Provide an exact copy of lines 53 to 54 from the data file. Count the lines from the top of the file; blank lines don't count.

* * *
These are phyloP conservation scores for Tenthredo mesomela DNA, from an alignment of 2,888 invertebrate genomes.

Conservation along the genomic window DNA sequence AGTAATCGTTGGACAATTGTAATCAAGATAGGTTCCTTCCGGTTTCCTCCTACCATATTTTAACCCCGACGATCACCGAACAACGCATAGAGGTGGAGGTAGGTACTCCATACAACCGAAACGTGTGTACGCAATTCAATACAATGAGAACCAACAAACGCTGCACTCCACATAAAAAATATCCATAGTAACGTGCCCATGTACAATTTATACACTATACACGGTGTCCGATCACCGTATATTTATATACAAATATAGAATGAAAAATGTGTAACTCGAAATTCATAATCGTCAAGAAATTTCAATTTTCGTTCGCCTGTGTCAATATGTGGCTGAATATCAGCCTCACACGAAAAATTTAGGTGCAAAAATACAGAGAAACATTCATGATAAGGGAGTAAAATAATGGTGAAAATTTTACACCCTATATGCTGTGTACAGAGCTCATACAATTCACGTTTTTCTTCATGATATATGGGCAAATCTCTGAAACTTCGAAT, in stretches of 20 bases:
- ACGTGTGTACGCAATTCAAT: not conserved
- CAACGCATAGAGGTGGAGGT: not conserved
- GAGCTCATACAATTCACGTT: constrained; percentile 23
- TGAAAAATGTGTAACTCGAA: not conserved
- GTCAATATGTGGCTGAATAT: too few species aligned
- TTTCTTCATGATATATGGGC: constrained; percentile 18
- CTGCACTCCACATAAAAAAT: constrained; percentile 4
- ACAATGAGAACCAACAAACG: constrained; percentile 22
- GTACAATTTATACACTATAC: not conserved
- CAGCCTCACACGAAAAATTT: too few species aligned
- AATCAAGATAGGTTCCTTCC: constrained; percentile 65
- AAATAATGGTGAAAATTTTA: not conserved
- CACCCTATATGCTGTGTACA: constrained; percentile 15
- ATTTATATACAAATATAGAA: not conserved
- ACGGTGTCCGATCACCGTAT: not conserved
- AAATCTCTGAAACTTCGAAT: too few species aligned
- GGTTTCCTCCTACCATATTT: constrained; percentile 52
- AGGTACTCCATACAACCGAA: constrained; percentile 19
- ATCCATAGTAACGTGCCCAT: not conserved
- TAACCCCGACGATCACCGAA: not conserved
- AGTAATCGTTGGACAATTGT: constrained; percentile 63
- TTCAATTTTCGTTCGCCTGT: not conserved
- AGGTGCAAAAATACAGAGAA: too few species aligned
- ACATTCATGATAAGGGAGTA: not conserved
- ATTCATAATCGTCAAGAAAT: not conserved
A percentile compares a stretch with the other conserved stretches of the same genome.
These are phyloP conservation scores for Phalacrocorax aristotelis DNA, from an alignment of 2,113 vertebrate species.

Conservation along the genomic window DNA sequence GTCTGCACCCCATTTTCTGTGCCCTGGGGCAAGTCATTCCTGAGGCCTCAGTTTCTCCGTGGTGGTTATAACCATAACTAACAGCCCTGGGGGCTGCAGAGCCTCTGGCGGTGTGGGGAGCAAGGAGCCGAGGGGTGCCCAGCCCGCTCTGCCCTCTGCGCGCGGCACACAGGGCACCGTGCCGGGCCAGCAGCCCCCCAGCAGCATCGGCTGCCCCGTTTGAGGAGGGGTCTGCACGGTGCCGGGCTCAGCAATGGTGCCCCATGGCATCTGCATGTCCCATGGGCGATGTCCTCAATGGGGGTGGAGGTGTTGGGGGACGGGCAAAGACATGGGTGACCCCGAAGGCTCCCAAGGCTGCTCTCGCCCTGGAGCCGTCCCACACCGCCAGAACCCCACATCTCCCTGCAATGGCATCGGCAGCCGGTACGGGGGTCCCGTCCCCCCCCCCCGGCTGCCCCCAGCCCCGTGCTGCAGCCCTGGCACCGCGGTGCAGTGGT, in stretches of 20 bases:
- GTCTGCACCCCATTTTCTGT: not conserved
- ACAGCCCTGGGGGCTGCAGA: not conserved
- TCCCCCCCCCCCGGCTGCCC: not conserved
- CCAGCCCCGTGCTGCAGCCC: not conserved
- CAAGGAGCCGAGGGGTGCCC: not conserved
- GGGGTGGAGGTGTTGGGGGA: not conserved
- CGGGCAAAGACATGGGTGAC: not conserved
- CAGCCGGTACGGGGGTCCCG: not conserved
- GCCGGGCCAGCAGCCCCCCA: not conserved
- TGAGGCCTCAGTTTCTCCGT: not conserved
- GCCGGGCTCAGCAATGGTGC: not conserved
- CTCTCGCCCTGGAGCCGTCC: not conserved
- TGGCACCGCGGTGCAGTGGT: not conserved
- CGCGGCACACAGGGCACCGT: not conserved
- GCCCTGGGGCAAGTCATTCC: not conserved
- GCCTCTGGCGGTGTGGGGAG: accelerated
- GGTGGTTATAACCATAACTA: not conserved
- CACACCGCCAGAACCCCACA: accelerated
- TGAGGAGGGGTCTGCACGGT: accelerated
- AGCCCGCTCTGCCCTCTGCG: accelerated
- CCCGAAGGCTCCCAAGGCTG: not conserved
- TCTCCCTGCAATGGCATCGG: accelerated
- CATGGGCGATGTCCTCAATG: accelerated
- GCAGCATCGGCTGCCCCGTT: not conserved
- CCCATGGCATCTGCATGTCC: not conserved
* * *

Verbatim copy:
- CATGGGCGATGTCCTCAATG: accelerated
- GCAGCATCGGCTGCCCCGTT: not conserved